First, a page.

For conforming loans there isn’t a ‘trick’ to how you structure it. The bottom line is you can use the taxable income you make on your business activities to qualify and you can add back non-cash expenses (and some other expenses that are irrelavant to lease types) but that’s it.

I won’t challenge your information on the legal ramifications of Trusts and how they affect equitable ownership or DOSC concerns, but your information regarding how debts are counted to qualify for is not entirely accurate.


There is a standard letter that my Trustee sends out that has worked 100% of the time over many years, and my and other investors’ debt-to-income ratio is not affected. I’d be happy to furnish you with a copy if you like.

Wow! Post #1000!

Da Wiz

Well again, I can only speak for the underwriting of conforming loans, but nothing your trustee can provide has any bearing on Fannie or Freddie or HUD guidelines. Those guidelines are quite clear that your 1040 schedule E is what is required to determine your rental income. You can tell me all day that it’s worked in the past or this or that, but I know what the guidelines are and I am saying that ONLY the 1040 Schedule E meets that requirement for properties acquired prior to the current tax year.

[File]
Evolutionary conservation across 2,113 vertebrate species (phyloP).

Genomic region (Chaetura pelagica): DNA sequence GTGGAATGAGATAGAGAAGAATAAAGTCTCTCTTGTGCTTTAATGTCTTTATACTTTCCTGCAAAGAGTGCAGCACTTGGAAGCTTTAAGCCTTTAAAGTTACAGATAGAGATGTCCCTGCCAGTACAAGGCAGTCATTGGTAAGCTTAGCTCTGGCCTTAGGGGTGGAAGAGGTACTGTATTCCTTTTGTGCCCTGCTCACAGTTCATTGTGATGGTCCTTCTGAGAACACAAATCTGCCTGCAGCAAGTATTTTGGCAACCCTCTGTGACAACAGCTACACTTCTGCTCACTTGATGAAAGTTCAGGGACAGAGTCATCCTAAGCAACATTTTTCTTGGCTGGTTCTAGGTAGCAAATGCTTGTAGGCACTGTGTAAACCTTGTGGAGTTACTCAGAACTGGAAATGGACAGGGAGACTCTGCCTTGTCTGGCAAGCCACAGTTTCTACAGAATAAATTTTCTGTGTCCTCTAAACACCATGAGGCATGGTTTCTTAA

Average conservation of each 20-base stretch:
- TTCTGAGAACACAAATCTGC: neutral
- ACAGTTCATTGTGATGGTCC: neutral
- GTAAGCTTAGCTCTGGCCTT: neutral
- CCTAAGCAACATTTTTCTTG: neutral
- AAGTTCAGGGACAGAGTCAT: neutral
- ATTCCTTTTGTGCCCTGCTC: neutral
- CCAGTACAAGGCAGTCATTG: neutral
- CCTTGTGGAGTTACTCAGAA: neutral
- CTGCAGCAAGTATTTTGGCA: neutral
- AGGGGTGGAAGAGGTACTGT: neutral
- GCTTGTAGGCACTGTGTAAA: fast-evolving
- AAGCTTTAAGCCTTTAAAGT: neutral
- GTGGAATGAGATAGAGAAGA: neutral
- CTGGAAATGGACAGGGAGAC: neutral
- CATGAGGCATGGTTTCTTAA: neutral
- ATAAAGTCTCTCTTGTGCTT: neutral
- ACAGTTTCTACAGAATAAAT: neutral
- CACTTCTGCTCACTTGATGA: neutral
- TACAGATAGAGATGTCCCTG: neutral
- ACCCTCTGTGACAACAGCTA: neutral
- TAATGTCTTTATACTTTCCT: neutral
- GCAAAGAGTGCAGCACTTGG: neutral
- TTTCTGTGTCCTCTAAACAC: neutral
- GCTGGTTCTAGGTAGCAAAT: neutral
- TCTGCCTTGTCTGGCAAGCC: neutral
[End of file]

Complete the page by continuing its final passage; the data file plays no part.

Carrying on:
Are there lenders that offer non-coforming products, sure. Are there lenders that don’t abide by the guidelines set forth on conforming loans, sure. Just as there are lenders that enforce the DOSC and those that don’t. You are very quick to start discussing what they are allowed to do but yet quick to point out in this instance that it’s worked in the past for you. I’m taking the same stance. What could happen or could work is different from the rule.


I don’t know everything about everything and can certainly learn from someone like you as knowledgeable as you are in your field. I must be missing something because this letter has been used by my Trustee for many years and he tells me it has never failed to bring the intended results. I will send it to you for your review and comments. Thanks.

Da Wiz

Ok, well I’ll quote from the ‘Mortgage Credit Analysis Handbook’ (also referred to lenders as the 4155).

In section 2-7.M (analyzing effective income from rental properties) the following is a direct quote:

"The following is required to verify all rental income
1.Schedule E of IRS 1040 — Depreciation may be added back into the net income or loss shown on Schedule E. If a property was acquired since the last income filing date and is not shown on Schedule E a current lease agreement must be provided.

  1. Current leases —The gross rental income must be reduced by 25% (or a percentage by the jurisdictional HOC), before subtracting PITI, HOA dues, etc, and applying the remainder of income (or recurring debts if negative)."